Damning with faint praise

A paper out in Nature Geoscience analyzed reference letters written for recent PhD’s seeking postdocs. Women geoscientists are less likely to get letters with ‘the phrases “scientific leader”, “brilliant scientist”, “trailblazer” or “one of the best students I’ve ever had”’. This is maybe the second most depressing science-y thing GG has seen this week (maybe we’ll come back to number 1 soon); maybe it is number 1. [Update April 2017: EOS, the newsmagazine of the American Geophysical Union, made this a cover story recently].

There are a bunch of ways to interpret this.  The politically incorrect way is, in the absence of a measure of true ability, to assume that this reflects true difference in quality.  If true, then the loss of female PhDs at this point is merely weeding out the weaker scientists. This feels wrong.

The politically correct answer might be to say that this reveals continuing sexual bias, men putting down women.  This also feels wrong at a certain level: in addition to seeing no correlation with the gender of the letter writer, people asked to write letters of reference are usually folks who have supported these individuals through their PhD.  Although the study’s authors note that they cannot control for the relationship between the letter writer and the applicant, no doubt a significant fraction of the letters were written by the PhD advisors. These are people who recruited and developed these scientists; they are unlikely to appear lukewarm in their praise.

But there is, in GG’s mind, a more subtle gender bias in play, and a quote from the Nature news item on this starts to bring this into focus:

People on hiring committees need training to minimize implicit gender biases when evaluating recommendation letters, says Virginia Valian, a psychologist at Hunter College of the City University of New York. “Describing someone as a ‘team player’, for example, won’t be interpreted the same way for a man and a woman.” For men, she says, that’s taken as a leadership quality, while the phrase can make a woman seem like a follower.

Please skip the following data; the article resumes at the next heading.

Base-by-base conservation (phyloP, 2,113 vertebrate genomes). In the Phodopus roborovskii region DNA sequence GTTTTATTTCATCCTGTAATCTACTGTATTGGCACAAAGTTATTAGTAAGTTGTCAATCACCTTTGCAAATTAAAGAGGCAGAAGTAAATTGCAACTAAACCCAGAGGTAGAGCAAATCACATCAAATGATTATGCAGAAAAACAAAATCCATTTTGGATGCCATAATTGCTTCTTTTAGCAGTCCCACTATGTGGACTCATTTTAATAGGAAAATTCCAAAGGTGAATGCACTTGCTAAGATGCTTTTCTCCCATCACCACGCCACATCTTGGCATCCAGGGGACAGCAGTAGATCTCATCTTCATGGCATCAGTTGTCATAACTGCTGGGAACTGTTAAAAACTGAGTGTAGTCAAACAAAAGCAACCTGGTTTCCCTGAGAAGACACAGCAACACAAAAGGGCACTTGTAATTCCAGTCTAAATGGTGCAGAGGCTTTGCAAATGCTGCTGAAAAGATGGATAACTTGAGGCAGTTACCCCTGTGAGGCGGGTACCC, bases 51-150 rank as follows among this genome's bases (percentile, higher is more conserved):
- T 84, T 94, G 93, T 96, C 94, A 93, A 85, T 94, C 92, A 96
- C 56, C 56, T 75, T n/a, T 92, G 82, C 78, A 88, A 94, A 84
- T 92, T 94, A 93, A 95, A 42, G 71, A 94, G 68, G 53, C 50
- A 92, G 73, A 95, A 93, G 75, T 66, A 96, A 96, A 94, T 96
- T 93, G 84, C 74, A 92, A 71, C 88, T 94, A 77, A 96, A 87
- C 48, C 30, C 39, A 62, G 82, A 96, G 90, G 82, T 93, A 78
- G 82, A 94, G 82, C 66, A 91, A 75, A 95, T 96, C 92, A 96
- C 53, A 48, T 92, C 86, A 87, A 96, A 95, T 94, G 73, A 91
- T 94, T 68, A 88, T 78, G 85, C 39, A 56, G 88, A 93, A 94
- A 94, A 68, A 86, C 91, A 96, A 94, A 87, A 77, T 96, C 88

Go back and read the “good” adjectives at the top of the post.  GG is willing to put some other adjectives into the mix with those: selfish, driven, self-promoting to name a few. A significant share [but by no means all!] of scientists viewed as “leaders” or “trailblazers” or such have rotten home lives, they publish out from under their students and colleagues, and GG offers the additional notation that in his experience, these are men. Women seem more often to help others and share their insights; they more often have a life outside the lab, it seems. They can be far more valuable to an academic program through these activities than a man bent on being known as a superstar, and their scientific output can be just as influential.

GG wonders a bit too if there is a different bias at play here.  After all, before these women get their PhDs, they have to work with an advisor.  Quite possibly the advisors who are strenuous cheerleaders for their students, who will write “leader” at the drop of a hat, are also cut from the kind of cloth that many women find oppressive to work with; the advisors they prefer working with maybe don’t write as exuberantly. If you could plot absolute ability vs. enthusiasm of a letter, GG suspects the correlation coefficient would be pretty small, but most of the scatter is from the inherent bias of the letter writer him- or herself. So in a way, just as with polling biases, you would ideally have a control for the tendency of a letter writer to hyperbole (NSF panels often are aware of this in judging reviews of proposals; it can be harder to see in faculty searches).

The message here is that search committees need to read letters better, because what is in the letters is unlikely to change soon. GG would like to think his department has a handle on this: instead of the profession-wide <10% female faculty population, our faculty is 28% female [note April 2017: we’re adding 2 new female faculty, carrying us over 30% female]. Not perfect, but a lot closer to the ~40% of PhDs who are female.  The highest paid faculty member, after adjusting for years since PhD, is female (and yes, without any doubt she is a trailblazer and a leader). Two of the last three department chairs have been female. And these women are a big part of why our department at the University of Colorado is a top drawer geoscience department.

We’ll be happy to benefit from the blindness of other programs for now, but for the overall health of the field, let’s hope that programs across the country take this as a wake-up call to be more careful in reading letters of support.


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